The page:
During the Queen’s Speech on 19 December 2019, the Government announced plans to conduct an Integrated Security, Defence and Foreign Policy Review.
Heralded as “the most radical reassessment of the UK’s place in the world since the end of the Cold War”, the review promised to “cover all aspects of international policy from defence to diplomacy and development”.
In the first phase of this inquiry, the Defence Committee was exploring how Government should conduct this exercise. The Committee was looking to identify lessons learned from the timing, methodology and structure of previous reviews of the UK’s security and defence and consider international best practice. The Committee would then use the findings of this inquiry as a framework to collect evidence on the future of UK defence in Phase II of this inquiry.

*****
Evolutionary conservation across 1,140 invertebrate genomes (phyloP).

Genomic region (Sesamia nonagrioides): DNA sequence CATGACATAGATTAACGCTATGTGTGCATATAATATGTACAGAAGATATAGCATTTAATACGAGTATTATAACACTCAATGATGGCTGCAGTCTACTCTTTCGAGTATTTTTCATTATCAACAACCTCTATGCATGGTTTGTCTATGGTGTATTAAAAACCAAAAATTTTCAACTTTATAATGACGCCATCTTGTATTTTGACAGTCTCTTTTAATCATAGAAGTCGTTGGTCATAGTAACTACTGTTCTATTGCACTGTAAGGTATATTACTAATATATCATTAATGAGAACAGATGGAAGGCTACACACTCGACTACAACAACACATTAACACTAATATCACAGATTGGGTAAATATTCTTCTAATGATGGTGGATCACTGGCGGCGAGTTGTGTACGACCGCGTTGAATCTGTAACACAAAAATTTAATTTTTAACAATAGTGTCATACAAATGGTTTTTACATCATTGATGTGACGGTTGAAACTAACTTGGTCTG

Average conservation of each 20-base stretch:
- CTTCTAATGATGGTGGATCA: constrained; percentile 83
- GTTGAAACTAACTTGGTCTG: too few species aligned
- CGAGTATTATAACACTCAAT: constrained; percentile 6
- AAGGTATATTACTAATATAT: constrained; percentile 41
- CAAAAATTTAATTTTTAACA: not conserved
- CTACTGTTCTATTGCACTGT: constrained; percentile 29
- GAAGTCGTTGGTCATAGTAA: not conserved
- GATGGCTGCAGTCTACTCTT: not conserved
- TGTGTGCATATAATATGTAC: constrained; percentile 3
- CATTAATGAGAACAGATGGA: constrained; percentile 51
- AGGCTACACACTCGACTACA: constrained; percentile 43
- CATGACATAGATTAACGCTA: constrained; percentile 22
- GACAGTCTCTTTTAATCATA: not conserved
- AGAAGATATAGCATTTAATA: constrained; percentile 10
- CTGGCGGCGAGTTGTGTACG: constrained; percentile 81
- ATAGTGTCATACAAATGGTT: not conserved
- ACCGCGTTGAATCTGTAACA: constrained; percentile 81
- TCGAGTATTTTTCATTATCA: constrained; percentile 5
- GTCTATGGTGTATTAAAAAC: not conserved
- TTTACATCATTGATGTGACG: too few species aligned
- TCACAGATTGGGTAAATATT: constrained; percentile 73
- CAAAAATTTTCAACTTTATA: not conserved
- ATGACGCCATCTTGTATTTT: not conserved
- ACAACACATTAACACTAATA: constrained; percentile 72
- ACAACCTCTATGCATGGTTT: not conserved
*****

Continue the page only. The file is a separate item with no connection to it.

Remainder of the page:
However, the Integrated Review of Security, Defence, Development and Foreign Policy Review has been paused due to the coronavirus pandemic, the government has said.
Most of the Integrated Review was due to be completed later this year, with recommendations implemented over several years, but it is now not expected to start until 2021.
Tobias Ellwood, the chairman of the Commons Defence Select Committee, said: “We welcome this delay of the Integrated Review. There would be no point in conducting an in-depth review of the nation’s defence and security challenges to an artificial deadline, especially at a time when Whitehall is rightly focusing on tackling coronavirus.
“We look forward to engaging with the Department when the Review restarts, with the added element of the consequences of the pandemic to be considered. We will still report in due course on the Committee’s inquiry into how Government should conduct the Review and hope that this work will inform the process in the future.”
by David Oliver